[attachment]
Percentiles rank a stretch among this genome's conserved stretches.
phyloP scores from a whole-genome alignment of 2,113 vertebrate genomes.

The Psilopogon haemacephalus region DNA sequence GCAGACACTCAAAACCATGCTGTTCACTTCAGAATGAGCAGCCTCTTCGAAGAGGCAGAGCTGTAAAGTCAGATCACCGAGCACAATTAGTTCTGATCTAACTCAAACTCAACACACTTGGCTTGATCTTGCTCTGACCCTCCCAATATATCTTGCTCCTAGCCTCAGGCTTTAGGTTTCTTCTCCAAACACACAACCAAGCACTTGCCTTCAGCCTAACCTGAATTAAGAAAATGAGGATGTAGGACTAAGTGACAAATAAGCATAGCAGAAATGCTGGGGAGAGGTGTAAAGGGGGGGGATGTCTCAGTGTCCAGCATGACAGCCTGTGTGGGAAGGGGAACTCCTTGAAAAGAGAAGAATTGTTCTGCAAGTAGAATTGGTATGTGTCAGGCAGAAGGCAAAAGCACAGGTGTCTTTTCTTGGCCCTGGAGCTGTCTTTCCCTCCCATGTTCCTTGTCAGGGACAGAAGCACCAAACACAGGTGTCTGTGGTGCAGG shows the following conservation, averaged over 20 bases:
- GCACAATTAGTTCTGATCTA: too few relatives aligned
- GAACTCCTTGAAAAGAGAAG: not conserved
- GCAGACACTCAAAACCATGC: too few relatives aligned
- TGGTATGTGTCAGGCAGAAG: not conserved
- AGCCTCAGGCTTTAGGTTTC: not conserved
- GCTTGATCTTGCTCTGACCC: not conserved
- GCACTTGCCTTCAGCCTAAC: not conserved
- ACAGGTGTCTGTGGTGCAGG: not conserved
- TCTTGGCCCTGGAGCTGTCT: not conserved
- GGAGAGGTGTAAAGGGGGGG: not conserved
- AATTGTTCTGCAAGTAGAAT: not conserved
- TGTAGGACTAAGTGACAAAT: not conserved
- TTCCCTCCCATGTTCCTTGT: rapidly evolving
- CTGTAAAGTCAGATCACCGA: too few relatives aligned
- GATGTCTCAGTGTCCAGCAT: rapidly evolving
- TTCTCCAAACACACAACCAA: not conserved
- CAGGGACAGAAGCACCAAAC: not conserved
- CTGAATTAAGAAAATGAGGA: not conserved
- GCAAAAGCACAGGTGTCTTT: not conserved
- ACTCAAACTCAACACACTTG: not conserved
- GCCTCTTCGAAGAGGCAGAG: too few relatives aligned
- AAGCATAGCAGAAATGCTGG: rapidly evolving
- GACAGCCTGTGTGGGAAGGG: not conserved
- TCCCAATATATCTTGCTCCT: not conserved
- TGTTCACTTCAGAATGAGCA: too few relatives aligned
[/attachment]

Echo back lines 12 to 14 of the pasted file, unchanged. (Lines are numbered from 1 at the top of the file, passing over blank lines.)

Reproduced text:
- TCTTGGCCCTGGAGCTGTCT: not conserved
- GGAGAGGTGTAAAGGGGGGG: not conserved
- AATTGTTCTGCAAGTAGAAT: not conserved